7 ways to move on from rejection
We have all experienced rejection. It hurts like hell and feels rotten. Your ego is bruised, you feel embarrassed you might even feel humiliated. You wonder if you could even hold your head up again without blushing. You might even try to convince yourself it was a bad idea in the first place. You might blame circumstances, other people or even the boogie. But rejection can serve a purpose. It can be wake-up call that action is needed to get back on track or correct a problem and become an opportunity to try something different. Here are ways to move on from rejection so it needn’t be the end of the world as you know it.
#1 Learning experience
Make rejection a learning experience. You can wallow in the “poor me/loser “ role, or you can commit to learning from the debacle and looking for the takeaway message. Spend some time on analysis, but not too long. Getting caught up in the blame game and “would’ve/should’ve/could’ve “ can be equally damaging and take you to an unproductive place. Ask your friends when they think you are at the end of your venting limit and need to get into solution mode.
Read: Why women vent – it’s not always good for you
#2 Re-frame the situation
Be very clear with yourself and everyone around you that you are disappointed and re-frame it in the overall scheme of things. Is it really a catastrophe? Re-framing the situation in a cool and neutral way helps you get over the emotional bruising. How long this takes will depend on the situation. If you have lost your job you are not “completely incompetent”. If your relationship ends that doesn’t make you “an unlovable person.”
#3 Disrupt yourself
Ask yourself if you need to get out of your comfort zone to move forward? Reward yourself for being brave and pro-active!
Read: Why Challenging Yourself Can Be The Best Thing You Can Do For Your Career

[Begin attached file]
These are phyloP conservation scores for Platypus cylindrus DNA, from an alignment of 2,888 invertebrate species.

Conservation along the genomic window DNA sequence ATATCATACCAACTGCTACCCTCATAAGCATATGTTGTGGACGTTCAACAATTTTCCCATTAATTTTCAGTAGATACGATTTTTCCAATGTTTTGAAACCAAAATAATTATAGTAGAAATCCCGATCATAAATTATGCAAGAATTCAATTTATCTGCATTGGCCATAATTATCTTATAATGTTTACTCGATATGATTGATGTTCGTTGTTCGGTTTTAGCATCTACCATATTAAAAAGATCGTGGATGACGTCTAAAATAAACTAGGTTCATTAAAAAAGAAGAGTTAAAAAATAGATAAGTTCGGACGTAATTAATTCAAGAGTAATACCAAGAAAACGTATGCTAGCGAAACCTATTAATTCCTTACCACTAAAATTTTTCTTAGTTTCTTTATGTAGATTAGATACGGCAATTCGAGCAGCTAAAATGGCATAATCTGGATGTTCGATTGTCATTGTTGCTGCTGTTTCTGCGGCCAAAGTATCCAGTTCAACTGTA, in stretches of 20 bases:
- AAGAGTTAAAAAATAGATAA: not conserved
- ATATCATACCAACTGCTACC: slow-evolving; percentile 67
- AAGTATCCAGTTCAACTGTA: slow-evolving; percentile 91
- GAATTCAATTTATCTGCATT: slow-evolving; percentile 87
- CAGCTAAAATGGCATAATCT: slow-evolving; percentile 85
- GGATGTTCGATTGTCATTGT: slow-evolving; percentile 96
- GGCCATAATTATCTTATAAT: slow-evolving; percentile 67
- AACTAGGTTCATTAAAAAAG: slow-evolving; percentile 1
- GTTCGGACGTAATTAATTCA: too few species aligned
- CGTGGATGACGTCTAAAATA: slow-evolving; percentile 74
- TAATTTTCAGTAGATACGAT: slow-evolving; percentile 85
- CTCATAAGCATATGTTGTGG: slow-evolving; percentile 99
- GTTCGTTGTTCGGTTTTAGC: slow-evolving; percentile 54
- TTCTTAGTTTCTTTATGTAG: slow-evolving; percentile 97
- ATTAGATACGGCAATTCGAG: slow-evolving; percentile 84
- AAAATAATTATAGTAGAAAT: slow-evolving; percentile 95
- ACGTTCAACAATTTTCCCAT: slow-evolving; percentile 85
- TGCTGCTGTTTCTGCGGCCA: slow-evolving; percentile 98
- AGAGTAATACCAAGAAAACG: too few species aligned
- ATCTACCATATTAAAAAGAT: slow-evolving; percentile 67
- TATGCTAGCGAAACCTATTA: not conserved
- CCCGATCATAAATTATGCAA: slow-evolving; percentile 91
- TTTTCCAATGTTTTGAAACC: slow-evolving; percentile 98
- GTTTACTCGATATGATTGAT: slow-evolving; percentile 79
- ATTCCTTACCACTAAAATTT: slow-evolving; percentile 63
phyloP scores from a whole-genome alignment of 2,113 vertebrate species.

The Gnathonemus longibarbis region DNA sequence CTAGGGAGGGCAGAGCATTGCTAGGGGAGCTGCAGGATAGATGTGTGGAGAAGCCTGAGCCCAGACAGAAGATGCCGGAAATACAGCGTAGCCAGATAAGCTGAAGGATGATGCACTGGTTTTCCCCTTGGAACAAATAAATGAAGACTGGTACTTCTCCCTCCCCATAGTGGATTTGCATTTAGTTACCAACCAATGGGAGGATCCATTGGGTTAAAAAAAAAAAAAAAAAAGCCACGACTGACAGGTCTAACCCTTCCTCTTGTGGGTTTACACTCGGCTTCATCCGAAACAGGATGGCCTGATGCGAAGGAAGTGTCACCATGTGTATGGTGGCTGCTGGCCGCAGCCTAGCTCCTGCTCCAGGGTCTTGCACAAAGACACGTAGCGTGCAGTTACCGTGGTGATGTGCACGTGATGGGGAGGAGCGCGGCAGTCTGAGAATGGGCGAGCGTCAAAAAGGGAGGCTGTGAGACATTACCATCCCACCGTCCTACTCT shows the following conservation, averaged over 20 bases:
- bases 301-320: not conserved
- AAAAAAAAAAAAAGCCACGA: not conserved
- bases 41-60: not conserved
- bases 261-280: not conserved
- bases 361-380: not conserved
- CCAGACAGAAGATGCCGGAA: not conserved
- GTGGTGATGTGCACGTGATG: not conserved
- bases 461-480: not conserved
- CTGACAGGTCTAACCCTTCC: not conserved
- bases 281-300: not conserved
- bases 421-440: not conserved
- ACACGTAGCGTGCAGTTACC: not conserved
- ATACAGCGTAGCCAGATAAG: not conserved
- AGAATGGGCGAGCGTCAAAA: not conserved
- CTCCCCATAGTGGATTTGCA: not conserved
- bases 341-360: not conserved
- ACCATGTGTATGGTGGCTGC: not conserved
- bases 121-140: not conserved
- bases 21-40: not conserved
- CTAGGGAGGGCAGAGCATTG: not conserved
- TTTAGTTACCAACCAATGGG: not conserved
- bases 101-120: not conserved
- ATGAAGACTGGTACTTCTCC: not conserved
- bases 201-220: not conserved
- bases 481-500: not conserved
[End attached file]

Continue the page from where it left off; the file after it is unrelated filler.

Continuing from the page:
#4 Set your own limits
Don’t let your self-worth be defined by the opinions and perception of others. Be your own person. Know your strengths and do your inner work. That will carry you forward. If you have a skill set deficit that is not a career-ending issue. You do not need fixing. You need training or to find someone with that competence who can fill the gap.
Use these Career Reflection Worksheets to create a career strategy and plan.
#5 Create a plan
Now is a useful time to complete a SWOT analysis – what have you got going for your and what are the risks involved? What can you do to stop this becoming a pattern?
#6 Practice self-care
Rejection can take its toll. Be careful not to self-medicate with ice-cream or cocktails. Look after you. Fire you Chief Doubting Officer or inner critic and give yourself a good dose of healthy self-talk.
Read: 4 pick me up tips for instant self-care
#7 Go forward with confidence
Give yourself time for recovery but keep an eye on the timeline to make sure you don’t wallow. Yes, you’ve had a knock, but there has to come to a point when you have to get back on the saddle, feel the fear and all those other lovely clichés and just do it. Scary I know -but so worth it.
If you are hesitating – it’s time to give yourself a nudge. If you are stuck ask for help!